The W10’s built-in music and media player will support H.264-coded video (high-quality compressed video), Adobe Flash Lite, and SRS WOW HD audio enhancement. The handset comes with 4GB of internal memory and can be expanded with miniSD memory cards.

Other nice additions include GPS, access to the Bugs Music Service for online audio, e-book capability, and an electronic dictionary.

Samsung Pixon

If you’re a shutterbug, the Samsung Pixon is one phone to crave. A 3.2-inch, 240-by-400-pixel touch screen and an 8-megapixel camera with autofocus put this model at the top of our list of 2009 phones to long for.

Geared toward people with photography in mind, the Pixon delivers dual-power LED flash, advanced shake reduction, face detection, Smile Shot technology, face tagging, geotagging, and a photo browser with an accelerometer sensor (for tilt and flip).

The Pixon’s other media capabilities are not to be overlooked: It can record video at a resolution of 720 by 480 pixels at 30 frames per second, or 120 frames per second at QVGA (1280 by 960) quality, and it can decode SRS Virtual 5.1 audio.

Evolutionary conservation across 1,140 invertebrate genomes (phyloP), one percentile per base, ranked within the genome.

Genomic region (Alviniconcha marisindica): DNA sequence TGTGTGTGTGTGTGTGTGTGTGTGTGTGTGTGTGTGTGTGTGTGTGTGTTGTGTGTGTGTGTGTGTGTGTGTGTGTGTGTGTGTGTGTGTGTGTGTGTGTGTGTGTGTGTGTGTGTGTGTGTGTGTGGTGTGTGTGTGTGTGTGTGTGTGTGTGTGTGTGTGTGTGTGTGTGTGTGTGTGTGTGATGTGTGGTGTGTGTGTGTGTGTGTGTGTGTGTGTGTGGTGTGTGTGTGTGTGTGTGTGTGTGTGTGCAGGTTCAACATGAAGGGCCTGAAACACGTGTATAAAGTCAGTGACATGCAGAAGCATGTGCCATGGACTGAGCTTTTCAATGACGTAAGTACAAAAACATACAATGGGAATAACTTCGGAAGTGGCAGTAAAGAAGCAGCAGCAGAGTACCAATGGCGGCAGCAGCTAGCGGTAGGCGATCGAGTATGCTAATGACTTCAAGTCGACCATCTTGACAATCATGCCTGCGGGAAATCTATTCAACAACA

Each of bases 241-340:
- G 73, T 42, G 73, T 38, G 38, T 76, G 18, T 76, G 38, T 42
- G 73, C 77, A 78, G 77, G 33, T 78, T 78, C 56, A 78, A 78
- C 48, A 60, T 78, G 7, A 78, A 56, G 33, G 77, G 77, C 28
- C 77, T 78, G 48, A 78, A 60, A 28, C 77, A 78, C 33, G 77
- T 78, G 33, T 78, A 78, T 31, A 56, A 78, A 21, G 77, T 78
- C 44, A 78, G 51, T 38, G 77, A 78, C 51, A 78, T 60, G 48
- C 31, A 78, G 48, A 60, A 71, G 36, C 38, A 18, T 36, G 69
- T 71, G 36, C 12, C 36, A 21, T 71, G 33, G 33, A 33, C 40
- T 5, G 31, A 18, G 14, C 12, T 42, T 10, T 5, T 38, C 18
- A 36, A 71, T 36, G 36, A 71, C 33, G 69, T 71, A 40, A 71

To round things out, the 13.8mm-thick Samsung Pixon can also provide high-speed mobile Internet via its 7.2-mbps HSDPA connectivity.

Nokia Wahoo

Going head-to-head with RIM and its BlackBerry Pearl Flip, Nokia is apparently set to launch this half-QWERTY flip phone, dubbed the Nokia Wahoo. The handset features two displays (a 2.2-inch, 240-by-320-pixel internal screen and a 1.36-inch, 128-by-160-pixel external screen), and it can run on quad-band GSM/GPRS/EDGE and on dual-band UMTS/HSDPA (850 MHz/1900 MHz).

The Wahoo can snap pictures with its 2-megapixel camera and flash. I’m disappointed, though, that the Wahoo has a proprietary 2.5mm headphone jack and lacks Wi-Fi (according to the specs sheet, at least).

A hybrid of Motorola’s Razr design and the Pearl Flip, the Wahoo also features Bluetooth 2.0 with A2DP, a Micro USB port (for both charging and PC sync), and GPS.

Blackberry Curve 8900